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April 26 @ 8:00 am - 5:00 pm
Tickets £10.00 on the door. No reservations.
Please see www.orpingtonjazzclub.co.uk for full details including map. Free parking and a CAMRA award winning bar.
Considered one of today’s finest trumpeters, Enrico Tomasso is a regular nominee at the British Jazz Awards, and has taken the award for best trumpet in 2012 and 2013.
Enrico started playing the trumpet at the age of five. His father, jazz clarinettist
Ernie Tomasso, nurtured and encouraged his inherent talent and gave him every opportunity to hear and meet many jazz greats such as Benny Goodman, Roy Eldridge, Oscar Peterson, Buddy Rich, Dizzy Gillespie, and the Basie and Ellington bands. His biggest inspiration was Louis Armstrong who he met and played for during Louis’ visit to Britain in 1968. This led to a correspondence and friendship until Louis’ death (You may have seen some of Enrico’s TV interviews about Louis).
He spent twelve years with the Pasadena Roof Orchestra followed by a long stint with
Ray Gelato’s Giants. Having a wide stylistic range, he has a busy studio career, including working with Clare Teal, the film composer John Altman, and also Bryan Ferry, featuring both on the latter’s CD As Time Goes By, and with the Bryan Ferry Orchestra on the album The Jazz Age as well as the soundtrack for Baz Luhrmann’s recent film adapation of The Great Gatsby (2013).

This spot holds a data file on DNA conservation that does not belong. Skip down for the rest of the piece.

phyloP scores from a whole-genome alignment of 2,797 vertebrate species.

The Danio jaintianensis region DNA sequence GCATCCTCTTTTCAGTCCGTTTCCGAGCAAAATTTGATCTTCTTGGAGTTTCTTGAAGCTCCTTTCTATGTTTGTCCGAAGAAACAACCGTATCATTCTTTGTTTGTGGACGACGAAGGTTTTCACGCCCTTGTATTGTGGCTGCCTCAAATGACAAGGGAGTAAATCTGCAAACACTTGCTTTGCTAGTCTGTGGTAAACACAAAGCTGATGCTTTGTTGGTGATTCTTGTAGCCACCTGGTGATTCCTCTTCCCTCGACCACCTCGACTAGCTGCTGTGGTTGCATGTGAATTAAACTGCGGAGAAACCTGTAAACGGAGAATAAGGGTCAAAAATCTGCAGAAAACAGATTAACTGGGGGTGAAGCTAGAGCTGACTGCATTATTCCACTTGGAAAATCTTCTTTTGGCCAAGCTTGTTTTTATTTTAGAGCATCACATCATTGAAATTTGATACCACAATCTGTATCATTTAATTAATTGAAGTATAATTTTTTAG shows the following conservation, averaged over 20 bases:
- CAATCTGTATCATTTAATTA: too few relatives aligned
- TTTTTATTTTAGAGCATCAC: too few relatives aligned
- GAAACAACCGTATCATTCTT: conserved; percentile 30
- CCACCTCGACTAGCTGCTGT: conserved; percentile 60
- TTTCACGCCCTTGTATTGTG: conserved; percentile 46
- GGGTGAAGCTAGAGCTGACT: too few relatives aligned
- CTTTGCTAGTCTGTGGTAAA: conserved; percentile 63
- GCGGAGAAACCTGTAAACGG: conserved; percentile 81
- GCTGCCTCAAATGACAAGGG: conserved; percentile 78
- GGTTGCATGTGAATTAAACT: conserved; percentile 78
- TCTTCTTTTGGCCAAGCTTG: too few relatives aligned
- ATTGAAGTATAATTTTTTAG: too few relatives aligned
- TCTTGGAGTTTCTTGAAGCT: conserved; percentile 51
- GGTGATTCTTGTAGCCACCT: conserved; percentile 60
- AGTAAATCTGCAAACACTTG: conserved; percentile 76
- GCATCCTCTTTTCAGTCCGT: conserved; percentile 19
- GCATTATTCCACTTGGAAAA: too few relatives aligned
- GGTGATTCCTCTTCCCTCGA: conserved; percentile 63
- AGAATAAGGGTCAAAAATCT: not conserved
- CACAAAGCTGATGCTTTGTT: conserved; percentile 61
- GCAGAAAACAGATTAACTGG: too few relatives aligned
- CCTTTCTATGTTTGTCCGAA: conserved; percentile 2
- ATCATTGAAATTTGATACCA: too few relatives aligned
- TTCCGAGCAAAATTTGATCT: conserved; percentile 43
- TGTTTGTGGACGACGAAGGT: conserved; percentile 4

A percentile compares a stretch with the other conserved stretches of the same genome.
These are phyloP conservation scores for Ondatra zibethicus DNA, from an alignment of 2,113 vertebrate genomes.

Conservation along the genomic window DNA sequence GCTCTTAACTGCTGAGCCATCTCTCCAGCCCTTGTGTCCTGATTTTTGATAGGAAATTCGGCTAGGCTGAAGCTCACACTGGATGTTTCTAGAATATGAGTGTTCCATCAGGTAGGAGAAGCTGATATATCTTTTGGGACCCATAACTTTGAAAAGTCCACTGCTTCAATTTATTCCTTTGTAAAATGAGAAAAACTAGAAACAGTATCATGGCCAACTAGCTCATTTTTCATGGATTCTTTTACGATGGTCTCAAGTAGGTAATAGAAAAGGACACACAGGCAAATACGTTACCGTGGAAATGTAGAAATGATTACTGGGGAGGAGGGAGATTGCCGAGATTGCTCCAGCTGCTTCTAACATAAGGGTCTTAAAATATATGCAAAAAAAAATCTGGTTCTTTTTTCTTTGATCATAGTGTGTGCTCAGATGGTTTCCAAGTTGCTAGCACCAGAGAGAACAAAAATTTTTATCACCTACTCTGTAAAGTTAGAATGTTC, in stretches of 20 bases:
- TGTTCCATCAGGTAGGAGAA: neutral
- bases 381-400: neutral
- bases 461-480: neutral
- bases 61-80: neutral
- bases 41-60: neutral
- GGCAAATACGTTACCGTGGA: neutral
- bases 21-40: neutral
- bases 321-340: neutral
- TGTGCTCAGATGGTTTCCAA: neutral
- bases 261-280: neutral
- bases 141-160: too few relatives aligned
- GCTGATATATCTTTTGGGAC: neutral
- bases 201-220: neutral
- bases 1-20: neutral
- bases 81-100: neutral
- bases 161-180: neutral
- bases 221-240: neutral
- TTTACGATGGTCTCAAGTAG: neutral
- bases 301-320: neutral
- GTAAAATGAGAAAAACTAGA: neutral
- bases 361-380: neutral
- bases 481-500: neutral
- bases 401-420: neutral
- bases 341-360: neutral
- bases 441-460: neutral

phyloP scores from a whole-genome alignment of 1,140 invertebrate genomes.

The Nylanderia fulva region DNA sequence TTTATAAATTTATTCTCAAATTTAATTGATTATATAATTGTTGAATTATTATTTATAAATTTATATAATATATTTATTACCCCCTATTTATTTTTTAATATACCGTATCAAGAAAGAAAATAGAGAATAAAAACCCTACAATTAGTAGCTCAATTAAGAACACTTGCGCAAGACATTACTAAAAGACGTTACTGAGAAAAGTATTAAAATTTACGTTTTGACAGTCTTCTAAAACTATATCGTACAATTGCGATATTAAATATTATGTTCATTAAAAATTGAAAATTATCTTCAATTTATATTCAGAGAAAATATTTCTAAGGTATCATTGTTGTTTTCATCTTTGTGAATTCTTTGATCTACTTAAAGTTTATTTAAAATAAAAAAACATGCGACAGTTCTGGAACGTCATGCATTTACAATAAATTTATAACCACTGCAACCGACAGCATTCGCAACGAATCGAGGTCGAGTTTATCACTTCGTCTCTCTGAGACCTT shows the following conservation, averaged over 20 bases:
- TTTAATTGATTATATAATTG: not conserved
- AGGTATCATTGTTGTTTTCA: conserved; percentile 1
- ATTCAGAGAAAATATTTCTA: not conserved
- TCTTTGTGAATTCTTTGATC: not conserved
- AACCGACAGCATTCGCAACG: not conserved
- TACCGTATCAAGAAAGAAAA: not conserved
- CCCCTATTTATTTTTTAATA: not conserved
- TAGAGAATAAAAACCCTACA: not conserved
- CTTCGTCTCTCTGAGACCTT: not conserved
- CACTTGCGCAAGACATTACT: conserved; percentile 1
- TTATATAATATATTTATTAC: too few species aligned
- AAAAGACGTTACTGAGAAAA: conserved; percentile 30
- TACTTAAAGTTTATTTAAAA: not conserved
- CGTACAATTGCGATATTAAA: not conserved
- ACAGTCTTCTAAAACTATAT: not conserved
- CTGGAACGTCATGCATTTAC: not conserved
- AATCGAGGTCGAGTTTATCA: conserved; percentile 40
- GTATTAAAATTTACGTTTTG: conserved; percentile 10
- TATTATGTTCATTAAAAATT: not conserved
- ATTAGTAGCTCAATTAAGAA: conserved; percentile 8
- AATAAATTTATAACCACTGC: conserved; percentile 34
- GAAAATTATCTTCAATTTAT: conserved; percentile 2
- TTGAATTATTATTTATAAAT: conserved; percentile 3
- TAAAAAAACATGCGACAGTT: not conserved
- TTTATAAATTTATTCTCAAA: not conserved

With an international reputation, Enrico is one of the major players on the British jazz scene as can be seen by listing just some of his recent collaborations which include those with Scott Hamilton, Marty Grosz, Warren Vache, Dan Barrett, Ken Peplowski, Bucky Pizzarelli, John Barnes, Acker Bilk, Keith Nichols, the Pizza Express All Stars and Alex Welsh Remembered. He has also featured in the big bands, Echoes of Ellington, taken the Roy Eldridge role in the Gene Krupa Big Band tribute, and performed his own tribute to Louis Armstrong, Salute to Satch.
An exciting stage presence and a lively personality, combined with Enrico’s fine command of his instrument and stylistic invention place him among the finest jazz stars of today.